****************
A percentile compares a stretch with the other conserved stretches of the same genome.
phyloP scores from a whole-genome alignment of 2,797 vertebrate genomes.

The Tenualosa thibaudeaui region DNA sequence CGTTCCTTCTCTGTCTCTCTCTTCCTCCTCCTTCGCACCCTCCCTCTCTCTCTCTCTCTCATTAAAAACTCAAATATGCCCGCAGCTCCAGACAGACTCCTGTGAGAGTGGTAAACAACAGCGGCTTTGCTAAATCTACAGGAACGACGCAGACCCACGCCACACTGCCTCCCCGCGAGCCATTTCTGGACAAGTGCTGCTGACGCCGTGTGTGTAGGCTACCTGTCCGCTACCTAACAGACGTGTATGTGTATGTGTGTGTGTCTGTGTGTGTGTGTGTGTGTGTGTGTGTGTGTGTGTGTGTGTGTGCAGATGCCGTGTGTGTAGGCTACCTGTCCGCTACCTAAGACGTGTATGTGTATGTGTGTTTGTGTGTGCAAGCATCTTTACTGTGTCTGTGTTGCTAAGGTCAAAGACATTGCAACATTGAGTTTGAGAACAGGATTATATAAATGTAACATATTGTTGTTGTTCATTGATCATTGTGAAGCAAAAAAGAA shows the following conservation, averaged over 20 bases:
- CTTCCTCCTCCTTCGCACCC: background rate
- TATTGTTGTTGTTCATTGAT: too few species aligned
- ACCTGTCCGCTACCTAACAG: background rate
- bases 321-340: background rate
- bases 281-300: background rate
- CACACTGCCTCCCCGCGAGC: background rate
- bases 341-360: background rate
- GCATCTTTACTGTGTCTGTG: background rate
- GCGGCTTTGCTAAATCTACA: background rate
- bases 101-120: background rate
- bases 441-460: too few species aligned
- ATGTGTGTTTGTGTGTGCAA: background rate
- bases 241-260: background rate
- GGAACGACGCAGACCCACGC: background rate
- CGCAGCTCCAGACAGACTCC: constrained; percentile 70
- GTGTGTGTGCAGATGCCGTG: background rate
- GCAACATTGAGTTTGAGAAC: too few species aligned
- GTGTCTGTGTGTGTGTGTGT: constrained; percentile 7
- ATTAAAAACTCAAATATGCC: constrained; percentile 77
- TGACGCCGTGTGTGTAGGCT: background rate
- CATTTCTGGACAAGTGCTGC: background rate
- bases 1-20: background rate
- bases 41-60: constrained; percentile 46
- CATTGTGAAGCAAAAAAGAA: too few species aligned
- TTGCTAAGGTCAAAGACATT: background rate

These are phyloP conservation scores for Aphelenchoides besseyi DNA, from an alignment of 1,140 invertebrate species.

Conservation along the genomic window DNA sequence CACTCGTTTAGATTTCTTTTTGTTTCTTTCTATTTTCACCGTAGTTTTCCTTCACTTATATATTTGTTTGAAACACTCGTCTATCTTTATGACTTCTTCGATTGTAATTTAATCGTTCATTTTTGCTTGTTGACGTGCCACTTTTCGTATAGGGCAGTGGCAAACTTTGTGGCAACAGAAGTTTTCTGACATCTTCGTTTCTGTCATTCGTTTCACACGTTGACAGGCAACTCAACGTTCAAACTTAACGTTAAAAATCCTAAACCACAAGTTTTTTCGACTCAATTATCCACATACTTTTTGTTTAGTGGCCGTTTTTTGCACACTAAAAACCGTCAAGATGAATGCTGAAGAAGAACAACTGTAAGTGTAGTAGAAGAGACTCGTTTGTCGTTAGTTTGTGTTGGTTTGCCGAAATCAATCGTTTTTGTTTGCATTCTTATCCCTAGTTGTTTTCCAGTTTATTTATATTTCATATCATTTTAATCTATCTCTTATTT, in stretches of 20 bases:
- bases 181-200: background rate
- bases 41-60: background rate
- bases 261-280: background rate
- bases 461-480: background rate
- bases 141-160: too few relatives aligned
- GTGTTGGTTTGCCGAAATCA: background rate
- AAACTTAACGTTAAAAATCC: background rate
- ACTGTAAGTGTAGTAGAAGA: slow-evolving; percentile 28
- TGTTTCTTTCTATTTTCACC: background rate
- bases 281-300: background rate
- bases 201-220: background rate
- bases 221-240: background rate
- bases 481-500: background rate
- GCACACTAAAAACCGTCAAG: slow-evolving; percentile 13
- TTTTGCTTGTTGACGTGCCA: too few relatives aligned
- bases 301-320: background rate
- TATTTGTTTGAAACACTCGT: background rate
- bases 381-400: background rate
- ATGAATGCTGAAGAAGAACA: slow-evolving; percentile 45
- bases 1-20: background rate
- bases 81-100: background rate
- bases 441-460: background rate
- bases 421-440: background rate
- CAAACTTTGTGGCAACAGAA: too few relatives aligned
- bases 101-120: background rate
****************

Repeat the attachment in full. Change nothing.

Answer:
A percentile compares a stretch with the other conserved stretches of the same genome.
phyloP scores from a whole-genome alignment of 2,797 vertebrate genomes.

The Tenualosa thibaudeaui region DNA sequence CGTTCCTTCTCTGTCTCTCTCTTCCTCCTCCTTCGCACCCTCCCTCTCTCTCTCTCTCTCATTAAAAACTCAAATATGCCCGCAGCTCCAGACAGACTCCTGTGAGAGTGGTAAACAACAGCGGCTTTGCTAAATCTACAGGAACGACGCAGACCCACGCCACACTGCCTCCCCGCGAGCCATTTCTGGACAAGTGCTGCTGACGCCGTGTGTGTAGGCTACCTGTCCGCTACCTAACAGACGTGTATGTGTATGTGTGTGTGTCTGTGTGTGTGTGTGTGTGTGTGTGTGTGTGTGTGTGTGTGTGTGCAGATGCCGTGTGTGTAGGCTACCTGTCCGCTACCTAAGACGTGTATGTGTATGTGTGTTTGTGTGTGCAAGCATCTTTACTGTGTCTGTGTTGCTAAGGTCAAAGACATTGCAACATTGAGTTTGAGAACAGGATTATATAAATGTAACATATTGTTGTTGTTCATTGATCATTGTGAAGCAAAAAAGAA shows the following conservation, averaged over 20 bases:
- CTTCCTCCTCCTTCGCACCC: background rate
- TATTGTTGTTGTTCATTGAT: too few species aligned
- ACCTGTCCGCTACCTAACAG: background rate
- bases 321-340: background rate
- bases 281-300: background rate
- CACACTGCCTCCCCGCGAGC: background rate
- bases 341-360: background rate
- GCATCTTTACTGTGTCTGTG: background rate
- GCGGCTTTGCTAAATCTACA: background rate
- bases 101-120: background rate
- bases 441-460: too few species aligned
- ATGTGTGTTTGTGTGTGCAA: background rate
- bases 241-260: background rate
- GGAACGACGCAGACCCACGC: background rate
- CGCAGCTCCAGACAGACTCC: constrained; percentile 70
- GTGTGTGTGCAGATGCCGTG: background rate
- GCAACATTGAGTTTGAGAAC: too few species aligned
- GTGTCTGTGTGTGTGTGTGT: constrained; percentile 7
- ATTAAAAACTCAAATATGCC: constrained; percentile 77
- TGACGCCGTGTGTGTAGGCT: background rate
- CATTTCTGGACAAGTGCTGC: background rate
- bases 1-20: background rate
- bases 41-60: constrained; percentile 46
- CATTGTGAAGCAAAAAAGAA: too few species aligned
- TTGCTAAGGTCAAAGACATT: background rate

These are phyloP conservation scores for Aphelenchoides besseyi DNA, from an alignment of 1,140 invertebrate species.

Conservation along the genomic window DNA sequence CACTCGTTTAGATTTCTTTTTGTTTCTTTCTATTTTCACCGTAGTTTTCCTTCACTTATATATTTGTTTGAAACACTCGTCTATCTTTATGACTTCTTCGATTGTAATTTAATCGTTCATTTTTGCTTGTTGACGTGCCACTTTTCGTATAGGGCAGTGGCAAACTTTGTGGCAACAGAAGTTTTCTGACATCTTCGTTTCTGTCATTCGTTTCACACGTTGACAGGCAACTCAACGTTCAAACTTAACGTTAAAAATCCTAAACCACAAGTTTTTTCGACTCAATTATCCACATACTTTTTGTTTAGTGGCCGTTTTTTGCACACTAAAAACCGTCAAGATGAATGCTGAAGAAGAACAACTGTAAGTGTAGTAGAAGAGACTCGTTTGTCGTTAGTTTGTGTTGGTTTGCCGAAATCAATCGTTTTTGTTTGCATTCTTATCCCTAGTTGTTTTCCAGTTTATTTATATTTCATATCATTTTAATCTATCTCTTATTT, in stretches of 20 bases:
- bases 181-200: background rate
- bases 41-60: background rate
- bases 261-280: background rate
- bases 461-480: background rate
- bases 141-160: too few relatives aligned
- GTGTTGGTTTGCCGAAATCA: background rate
- AAACTTAACGTTAAAAATCC: background rate
- ACTGTAAGTGTAGTAGAAGA: slow-evolving; percentile 28
- TGTTTCTTTCTATTTTCACC: background rate
- bases 281-300: background rate
- bases 201-220: background rate
- bases 221-240: background rate
- bases 481-500: background rate
- GCACACTAAAAACCGTCAAG: slow-evolving; percentile 13
- TTTTGCTTGTTGACGTGCCA: too few relatives aligned
- bases 301-320: background rate
- TATTTGTTTGAAACACTCGT: background rate
- bases 381-400: background rate
- ATGAATGCTGAAGAAGAACA: slow-evolving; percentile 45
- bases 1-20: background rate
- bases 81-100: background rate
- bases 441-460: background rate
- bases 421-440: background rate
- CAAACTTTGTGGCAACAGAA: too few relatives aligned
- bases 101-120: background rate